But as well as thinking of language as discourse I would like to think about it in more literal terms. It must be important that this chapter begins not only with the metaphor of a magnetic field, but also with a conversation between M Mitterand and Mr Reagan. What this example illustrates, in a very obvious way, is the privilege ignorance affords, in contrast with a more conventional understanding of privilege as a function of knowledge. (From a sociolinguistic perspective, one might argue that what it really illustrates is not so much the power not knowing French affords Mr Reagan as the power he gains through being a native speaker of a globally dominant language—but no matter). At any rate this example, or metaphor, becomes strikingly enigmatic when viewed in the larger context of the chapter’s focus on a French text in translation. What is significantly absent from the Mitterand-Reagan conversation—but present, if rather quietly—in the English version(s) of the French text the chapter presents to us, is the interpreter or the translator, the bilingual for whom speaking in either language presents no particular disadvantage. This may seem even more significant when we consider that translation plays such an important part in the original semiotic discovery that because languages are different from each other, there can only be an arbitrary relationship between words and things. Why is a figure so central to the semiotic project omitted from the scene which gets us thinking about ignorance (or ignorances), understood in a deconstructive way, as acts of power? And why is this figure effectively effaced by Sedgwick’s discussion of La Religieuse (except where the translator is also the writer of an offending introduction to the work)? Why, furthermore, does she consistently refer to the novella by its French title, as if it were not a work in translation?
I am also puzzled as to why the urbane Dr Sedgwick does not know the eighteenth-century French word for “lesbian”.(3)3) Sedgwick, Tendencies, 45. Is she claiming the privilege of ignorance? Does she mean to spur us to find out for ourselves? Did such a word not exist, although what it described existed both in the form of Suzanne and her Mother Superior, and in the fears of the confessors and patriarchs who seek to prevent Suzanne gaining the words to describe it herself? Sedgwick’s apparent signposting of her ignorance of this word seems all the more perplexing when Suzanne is apparently taken to task for “refusing ever to allow anyone to attach a name to anything”.(4)4) Sedgwick, Tendencies, 45.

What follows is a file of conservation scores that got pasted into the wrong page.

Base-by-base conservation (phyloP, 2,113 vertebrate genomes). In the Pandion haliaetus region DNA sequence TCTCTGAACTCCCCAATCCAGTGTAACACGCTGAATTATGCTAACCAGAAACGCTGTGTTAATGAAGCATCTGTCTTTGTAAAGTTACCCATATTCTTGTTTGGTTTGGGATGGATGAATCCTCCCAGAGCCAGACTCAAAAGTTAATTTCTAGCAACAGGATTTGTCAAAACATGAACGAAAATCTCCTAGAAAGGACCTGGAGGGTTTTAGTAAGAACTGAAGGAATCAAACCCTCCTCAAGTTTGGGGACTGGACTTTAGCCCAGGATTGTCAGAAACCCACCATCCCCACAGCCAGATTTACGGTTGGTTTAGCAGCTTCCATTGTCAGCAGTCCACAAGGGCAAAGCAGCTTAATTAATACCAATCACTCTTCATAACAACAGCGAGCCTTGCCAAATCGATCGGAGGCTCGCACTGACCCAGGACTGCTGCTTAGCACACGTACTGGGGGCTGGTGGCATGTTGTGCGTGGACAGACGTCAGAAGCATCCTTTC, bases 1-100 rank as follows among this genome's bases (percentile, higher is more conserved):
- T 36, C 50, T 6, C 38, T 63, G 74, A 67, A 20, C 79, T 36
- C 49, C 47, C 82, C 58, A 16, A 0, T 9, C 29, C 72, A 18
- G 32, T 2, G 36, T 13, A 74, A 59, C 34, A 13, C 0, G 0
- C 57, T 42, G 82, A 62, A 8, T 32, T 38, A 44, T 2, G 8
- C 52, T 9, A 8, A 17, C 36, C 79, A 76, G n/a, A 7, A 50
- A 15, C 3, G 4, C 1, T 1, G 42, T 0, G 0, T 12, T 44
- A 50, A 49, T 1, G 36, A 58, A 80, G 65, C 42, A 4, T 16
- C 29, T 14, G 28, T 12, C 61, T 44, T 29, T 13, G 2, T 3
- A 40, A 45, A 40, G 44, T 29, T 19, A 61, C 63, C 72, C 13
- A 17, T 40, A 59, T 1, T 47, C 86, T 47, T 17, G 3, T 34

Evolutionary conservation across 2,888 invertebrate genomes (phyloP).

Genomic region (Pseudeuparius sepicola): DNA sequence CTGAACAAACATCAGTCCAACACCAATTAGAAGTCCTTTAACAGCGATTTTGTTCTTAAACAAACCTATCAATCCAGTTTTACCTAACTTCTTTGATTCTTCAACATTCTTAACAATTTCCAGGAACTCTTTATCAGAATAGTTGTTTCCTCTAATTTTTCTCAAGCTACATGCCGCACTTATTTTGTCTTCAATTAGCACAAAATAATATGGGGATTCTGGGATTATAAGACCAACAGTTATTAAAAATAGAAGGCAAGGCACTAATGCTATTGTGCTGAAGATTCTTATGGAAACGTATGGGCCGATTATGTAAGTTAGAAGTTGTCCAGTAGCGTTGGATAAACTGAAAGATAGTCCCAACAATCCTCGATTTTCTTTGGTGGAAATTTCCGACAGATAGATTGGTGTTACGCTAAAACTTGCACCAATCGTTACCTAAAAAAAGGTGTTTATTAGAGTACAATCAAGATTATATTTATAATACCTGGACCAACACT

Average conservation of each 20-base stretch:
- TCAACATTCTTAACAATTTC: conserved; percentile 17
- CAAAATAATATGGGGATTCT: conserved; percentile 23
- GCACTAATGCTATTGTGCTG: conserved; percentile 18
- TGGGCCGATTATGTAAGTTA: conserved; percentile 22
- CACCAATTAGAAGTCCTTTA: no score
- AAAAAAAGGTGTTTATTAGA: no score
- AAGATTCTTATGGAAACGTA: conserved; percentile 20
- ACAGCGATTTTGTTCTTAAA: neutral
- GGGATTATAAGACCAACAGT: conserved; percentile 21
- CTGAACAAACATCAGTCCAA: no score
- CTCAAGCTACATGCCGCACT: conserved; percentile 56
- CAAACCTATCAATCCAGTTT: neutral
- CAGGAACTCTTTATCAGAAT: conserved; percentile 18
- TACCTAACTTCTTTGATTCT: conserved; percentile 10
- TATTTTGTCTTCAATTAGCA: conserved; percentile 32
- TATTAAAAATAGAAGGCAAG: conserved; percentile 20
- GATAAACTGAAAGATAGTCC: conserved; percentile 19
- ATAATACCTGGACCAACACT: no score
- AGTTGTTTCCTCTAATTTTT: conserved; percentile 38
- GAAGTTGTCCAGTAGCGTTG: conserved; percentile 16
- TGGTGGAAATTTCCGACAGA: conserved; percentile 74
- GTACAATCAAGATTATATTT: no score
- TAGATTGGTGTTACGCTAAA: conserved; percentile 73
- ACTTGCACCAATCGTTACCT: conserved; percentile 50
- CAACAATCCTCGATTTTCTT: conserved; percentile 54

The only answer I can propose is that Sedgwick does not want the role of translator, perhaps because what translators and editors say about this text is so suspect. Or perhaps because to be a translator must mean being painfully aware of the habits—ethical, conceptual, epistemological—that do survive translation as well as those that don’t.
But a less pessimistic view is possible if we return to the place where we began—with the language of science. One could also think about language here in terms of the boundaries of disciplines and methodologies. One of the things that researchers in the sciences, and researchers in language and culture, could be talking to each other about, is how differently we understand the relationship between language, concepts and phenomena. Also how different our objectives and aspirations are for both language and theory. So, to my husband, who is trained both in language and in the empirical process, the idea that one might stop at the irreconcilable relationship between signified and signifier is quite alien and unintelligible. As is the prospect that an account of the world which stops at that point should call itself a ‘theory’. Science uses metaphor too, obviously—the “field” in “magnetic field” is itself a metaphor which is at times not up to the job. But its inadequacy is not a reason to stop there, so much as to keep looking. Or to entertain a flexible relationship with metaphor whereby two very different conceptualisations—light as waves for example, but also as particles—do not so much delegitimate each other as operate in fluid cooperation. I suppose what I’m suggesting here is that Sedgwick’s use of popular scientific language in the chapter, together with her compliment to M Mitterand for being “urbane”—he is a linguistic polymath who can hold his own in an acquired tongue, even at a disadvantage—might reveal an awareness of a territory that lies beyond the limits of discourse and discourse analysis. Even if it is not, in Sedgwick’s view, available to Suzanne Simonin, the placed called “elsewhere” in which “her desire to survive could operate differently: a place called, in the vocabulary she here recklessly borrows from one side only of her double bind, ‘freedom’”(5)5) Sedgwick, Tendencies, 35. might be available to discourse, or the people who currently live within its walls.
Department of English, University of Dundee